You can bare your soul and put all your love on a platter and it would not matter one bit if the other person does not want it.

You will continue loving them nevertheless. They are mysterious and broken. Sometimes they will let down their guards and let you touch their insecurities and feel their vulnerability. Before you know it, they will withdraw again. This will drive you crazy and make you want to help them.

It will hurt you, seeing them in so much pain. You want to alleviate the pain –you want to fix them. You want to wrap your arms around their pain and cup their loneliness. You want to take care of them and fiercely protect them. You want to, of course, you do.

You will also hope that maybe, just maybe if you are able to fix them, they will love you back. This charming person will turn around melodramatically, look at you, and kiss you hard. They will thank you and remember you as somebody that fixed them and gave them a new life altogether. Perhaps you will go down as their saviour –an indelible mark that all future lovers of theirs will see, envy, and try to erase.

Caution: Your attempts may all be in vain.

Here is the deal with emotionally unavailable people –you can’t fix them. You want to, but you can’t. They need time to themselves, they need their comfort, and they need their space. They will violently protect themselves from any pain that may eventually befall them. If you have the potential to break into their walls, they will violently keep you out as well –silent treatment, narcissism, abandonment, you name it.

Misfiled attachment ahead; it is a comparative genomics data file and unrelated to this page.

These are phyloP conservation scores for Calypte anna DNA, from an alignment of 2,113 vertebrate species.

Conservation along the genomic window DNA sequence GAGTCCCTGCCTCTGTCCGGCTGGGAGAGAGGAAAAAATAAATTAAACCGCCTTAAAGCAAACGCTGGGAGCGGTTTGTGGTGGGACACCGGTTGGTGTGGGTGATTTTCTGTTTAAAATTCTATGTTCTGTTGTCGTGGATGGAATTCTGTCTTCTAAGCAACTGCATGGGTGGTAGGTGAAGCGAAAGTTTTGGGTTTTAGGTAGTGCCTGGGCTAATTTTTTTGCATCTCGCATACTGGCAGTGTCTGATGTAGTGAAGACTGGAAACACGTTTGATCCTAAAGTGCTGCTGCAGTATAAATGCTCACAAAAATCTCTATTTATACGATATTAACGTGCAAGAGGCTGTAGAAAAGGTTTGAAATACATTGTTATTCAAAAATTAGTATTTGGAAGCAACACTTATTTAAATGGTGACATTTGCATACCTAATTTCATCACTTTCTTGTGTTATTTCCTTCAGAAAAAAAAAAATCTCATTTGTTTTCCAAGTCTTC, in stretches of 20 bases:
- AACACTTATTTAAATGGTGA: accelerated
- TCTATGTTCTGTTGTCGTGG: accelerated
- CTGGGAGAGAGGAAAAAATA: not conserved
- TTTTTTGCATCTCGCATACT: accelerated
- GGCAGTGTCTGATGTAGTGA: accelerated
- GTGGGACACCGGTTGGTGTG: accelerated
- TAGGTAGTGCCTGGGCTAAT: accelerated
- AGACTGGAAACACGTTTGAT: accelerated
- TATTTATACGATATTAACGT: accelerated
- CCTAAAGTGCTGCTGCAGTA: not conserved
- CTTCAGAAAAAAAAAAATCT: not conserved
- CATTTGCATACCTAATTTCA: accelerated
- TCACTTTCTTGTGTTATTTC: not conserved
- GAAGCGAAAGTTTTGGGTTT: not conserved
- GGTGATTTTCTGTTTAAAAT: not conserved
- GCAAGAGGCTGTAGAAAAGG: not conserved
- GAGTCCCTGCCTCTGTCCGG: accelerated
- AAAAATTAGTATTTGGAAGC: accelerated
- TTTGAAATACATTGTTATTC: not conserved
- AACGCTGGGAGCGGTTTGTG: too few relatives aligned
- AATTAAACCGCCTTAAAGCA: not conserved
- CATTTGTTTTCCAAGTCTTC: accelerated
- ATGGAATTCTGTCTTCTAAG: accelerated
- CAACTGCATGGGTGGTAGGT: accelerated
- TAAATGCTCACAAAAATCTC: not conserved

Remember: It’s not their fault either…

The most important thing that I have learnt about emotionally unavailable people is that you have to stop making everything about you. It really is not their fault if that is how they are –they have issues, and there are things you can’t fix. You have to live with that.

You also must stop hoping after a certain point. They will probably never reciprocate what you feel simply because they enjoy the chase. They do not wish to commit, but they long for the affection. They will keep crawling back to you for the endearment and vanish as soon as their tank is filled.

It sucks so much, of course, it does, but it is not their fault. You were drawn to them, remember? You picked this battle in the first place.

Warning: Somebody else may come along and replace you… easily.

You pursue them relentlessly because this chase makes you want to fight. You want to fight and win them over. When they pull away and withdraw themselves, you will think over and over again if it was something that you did, and before you know it, you are chasing them again.

You want to prove that you are the right one; that you can fix them, that you have the ‘X’ factor. You want to stand out from all the other people that they have loved and lost, of course, you do. You want to be the saviour, the rescuer, and so you will chase and pursue.

You will romanticise them before you realise it; they will become perfect inside your head. You will be greatly attracted to that aloofness, that detachment, and that despair. You want the drama, the love, the comfort. You want your investment to give you returns.